Landlord licensing…What is the REAL motive??????
This year, local authorities are looking to spend tax payers money on consultations to prove they meet the requirements to introduce Landlord Licensing within their borough. In order to introduce this license, they must prove that there is either a serious anti-social behaviour issue in the private rented sector (PRS)or low demand for the accommodation offered by private landlords.
A landlord license is required for each individual tenancy agreement issued within that borough. This license is made up of two parts; the first part is the license holder must be a fit and proper person, capable of managing the tenancy and license conditions and the second part is the condition and standard of the rental property.
On the surface, landlord licensing sounds like a fantastic solution to the reoccurring issue of rogue landlords however when you delve a little deeper there would appear to be massive flaws in this scheme.
In a recent case in Oldham, a landlord was found guilty of 13 breaches of Management of a HMO. The landlord was fined £115 for each breach equalling a total of £1495 and Oldham council were awarded £2700 in costs. You would think that the fine would be awarded to the local authority in addition to the costs however this is a common misunderstanding. In these cases, the fine is awarded to central government and ONLY the costs are awarded to the local authority. This raises one key question, what incentive do local authorities have to actually fine said ‘rogue’ landlords if they don’t receive any of this money?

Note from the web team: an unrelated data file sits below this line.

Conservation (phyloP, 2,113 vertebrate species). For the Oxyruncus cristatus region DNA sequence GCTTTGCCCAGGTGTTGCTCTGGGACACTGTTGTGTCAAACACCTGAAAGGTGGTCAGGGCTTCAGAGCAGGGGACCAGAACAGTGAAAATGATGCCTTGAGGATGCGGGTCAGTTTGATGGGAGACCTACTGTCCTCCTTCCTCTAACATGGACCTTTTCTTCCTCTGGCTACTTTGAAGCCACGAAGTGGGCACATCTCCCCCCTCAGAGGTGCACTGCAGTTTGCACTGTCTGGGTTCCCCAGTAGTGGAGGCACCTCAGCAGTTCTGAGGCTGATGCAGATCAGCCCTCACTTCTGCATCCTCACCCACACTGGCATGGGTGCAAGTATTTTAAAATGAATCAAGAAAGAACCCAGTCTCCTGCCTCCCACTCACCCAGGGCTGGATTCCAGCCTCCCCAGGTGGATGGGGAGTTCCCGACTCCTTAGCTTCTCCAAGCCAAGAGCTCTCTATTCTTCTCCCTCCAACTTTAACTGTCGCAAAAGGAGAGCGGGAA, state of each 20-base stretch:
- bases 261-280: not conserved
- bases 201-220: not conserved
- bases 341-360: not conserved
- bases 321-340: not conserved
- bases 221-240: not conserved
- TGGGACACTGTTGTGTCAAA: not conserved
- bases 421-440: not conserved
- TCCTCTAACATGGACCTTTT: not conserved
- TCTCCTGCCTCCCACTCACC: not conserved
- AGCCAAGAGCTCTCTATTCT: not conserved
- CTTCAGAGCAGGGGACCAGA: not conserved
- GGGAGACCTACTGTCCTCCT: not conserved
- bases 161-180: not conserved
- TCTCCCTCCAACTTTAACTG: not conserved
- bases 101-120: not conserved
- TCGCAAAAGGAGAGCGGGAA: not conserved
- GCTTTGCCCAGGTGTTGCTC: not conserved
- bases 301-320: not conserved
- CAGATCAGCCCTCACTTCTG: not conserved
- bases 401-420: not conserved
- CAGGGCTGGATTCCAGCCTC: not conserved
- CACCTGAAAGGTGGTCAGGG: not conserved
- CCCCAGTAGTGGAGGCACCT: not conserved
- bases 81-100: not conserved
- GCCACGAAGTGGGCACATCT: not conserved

Local authorities can fine up to £20,000 for landlords found without a license however these levels of fines are yet to be seen. Could this be because local authorities do not benefit from the level of the fines? It would appear that instead of using hefty fines as a deterrent for these landlords, local authorities are offering a licensing fee of £500 with the addition of enforcement fees (£300 in Newham) which goes direct to them rather than central government. In addition to this, they can generate extra revenue under a ‘rent repayment order’ for all the rent paid to the landlord whilst the property was not licensed.
Numerous local authorities are looking to introduce this scheme at present and this is predominantly based on the results found by Newham council. What local authorities are failing to mention is that Newham council were given funding from central government to tackle the ‘beds in sheds’ issue they were overwhelmed by. This allowed them to invest in 120 enforcement officers and 40 police officers to assist with dawn raids. In order to sustain this level of enforcement, local authorities will have to set aside significant funding to allow for this recruitment however, my understanding is that local authorities are already having to make cutbacks due to limited funding. How are they going to afford this additional cost? Is this the reason local authorities have so far failed to detail the cost of enforcing this scheme? And would tax payers support such a scheme if knowing the full extent of the cost?
Under the current Housing Act 2004, councils have the authority to prosecute ‘rogue’ landlords, however, they are suggesting that with the new landlord licensing scheme they are given greater powers but I am yet to see any difference in this enforcement.
I will leave you on this note…will landlord licensing really improve PRS or is this just a revenue generator in times of austerity cuts?
Liverpool Property Management Professional